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What Can I Expect During Cataract Surgery?

February 20, 2024

Cataracts are an extremely prevalent age-related condition. When they become advanced, they can severely affect your vision, making it difficult to see.

Luckily, there is a way to treat cataracts and restore your ability to see clearly. The solution is to have cataract surgery.

Cataract surgery is one of the most commonly performed procedures you can undergo. It's very low-risk and highly effective.

By eradicating your cataracts, cataract surgery can restore your vision and life. But what is getting cataract surgery like?

Keep reading to learn what you can expect during cataract surgery, from deciding to have cataract surgery to recovering from the procedure.

When to Have Cataract Surgery

Because cataracts develop so slowly, most patients don't need cataract surgery right after a cataract diagnosis. You may not realize you have cataracts until receiving this diagnosis.

Although that can seem unusual, it's not. It can take years for cataracts to develop enough to cause noticeable symptoms.

Most cataract surgeons recommend cataract surgery once your cataracts start affecting your quality of life. Can you no longer do simple tasks to care for yourself, like cooking dinner, laundry, or tidying up around the house?

Is your worsening vision making it challenging to do hobbies and things you once loved? These are often some signs that it's time to start considering cataract surgery.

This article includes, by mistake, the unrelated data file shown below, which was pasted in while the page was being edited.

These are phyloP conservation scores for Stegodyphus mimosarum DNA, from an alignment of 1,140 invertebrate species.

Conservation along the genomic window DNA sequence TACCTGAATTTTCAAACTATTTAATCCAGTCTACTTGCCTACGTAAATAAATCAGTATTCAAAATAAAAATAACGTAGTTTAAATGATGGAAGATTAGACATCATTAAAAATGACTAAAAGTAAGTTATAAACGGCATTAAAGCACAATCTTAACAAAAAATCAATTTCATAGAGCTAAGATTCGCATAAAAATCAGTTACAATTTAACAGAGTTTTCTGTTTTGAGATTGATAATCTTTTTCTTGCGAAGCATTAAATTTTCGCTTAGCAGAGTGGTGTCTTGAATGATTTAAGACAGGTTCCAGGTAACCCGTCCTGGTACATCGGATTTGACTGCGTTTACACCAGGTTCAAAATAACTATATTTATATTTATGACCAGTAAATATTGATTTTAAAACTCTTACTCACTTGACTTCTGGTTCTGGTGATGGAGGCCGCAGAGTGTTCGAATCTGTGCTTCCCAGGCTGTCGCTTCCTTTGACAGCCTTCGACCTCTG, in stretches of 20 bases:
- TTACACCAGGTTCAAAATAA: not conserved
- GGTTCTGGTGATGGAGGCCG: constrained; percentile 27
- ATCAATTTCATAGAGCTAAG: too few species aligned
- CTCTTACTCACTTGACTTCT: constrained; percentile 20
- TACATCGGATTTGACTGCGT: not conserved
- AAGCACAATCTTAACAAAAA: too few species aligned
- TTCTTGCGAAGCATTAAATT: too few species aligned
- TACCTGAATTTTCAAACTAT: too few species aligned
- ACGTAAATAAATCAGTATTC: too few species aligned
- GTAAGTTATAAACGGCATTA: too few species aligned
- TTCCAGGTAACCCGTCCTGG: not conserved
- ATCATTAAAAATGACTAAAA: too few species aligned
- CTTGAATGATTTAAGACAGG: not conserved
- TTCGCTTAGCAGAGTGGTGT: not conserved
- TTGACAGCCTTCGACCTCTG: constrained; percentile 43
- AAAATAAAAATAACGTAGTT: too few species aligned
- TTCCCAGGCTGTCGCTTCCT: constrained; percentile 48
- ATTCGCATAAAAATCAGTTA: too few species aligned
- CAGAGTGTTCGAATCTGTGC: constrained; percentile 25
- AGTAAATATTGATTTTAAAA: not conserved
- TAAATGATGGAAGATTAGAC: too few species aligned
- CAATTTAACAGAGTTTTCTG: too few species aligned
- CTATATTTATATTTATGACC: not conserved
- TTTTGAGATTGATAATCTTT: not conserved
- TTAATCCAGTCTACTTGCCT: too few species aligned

Your ophthalmologist at Maryland Eye Associates will help you determine when your cataracts are interfering with your daily activities by monitoring their progress and helping you see just how your cataracts affect your vision. Once you decide to have cataract surgery, you'll be on your way to getting your vision back.

But having cataract surgery is about more than removing cataracts, although that's an essential component. Another part of the procedure involves choosing an intraocular lens to improve your vision after cataract surgery. Depending on the IOL you choose, you may be able to achieve better vision than before having cataracts.


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Deciding on an IOL

Cataract surgery removes your cataracts by removing the natural lens that they've formed on. Removing your natural lens would leave you without a lens, making it impossible to see clearly.

That's why cataract surgery also replaces your natural lens with an artificial lens called an intraocular lens or IOL. An IOL is an artificial lens that allows you to see as well as you could with your natural lens, if not better.

The standard IOL option is a simple monofocal lens that can help you see up close or at a distance. But you'll need glasses to see at the opposite distance.

Premium IOLs, however, can help you see better and reduce or eliminate the need for other visual aids. They require an out-of-pocket expense, but they help patients see better at a range of distances, potentially giving you better vision than before cataracts.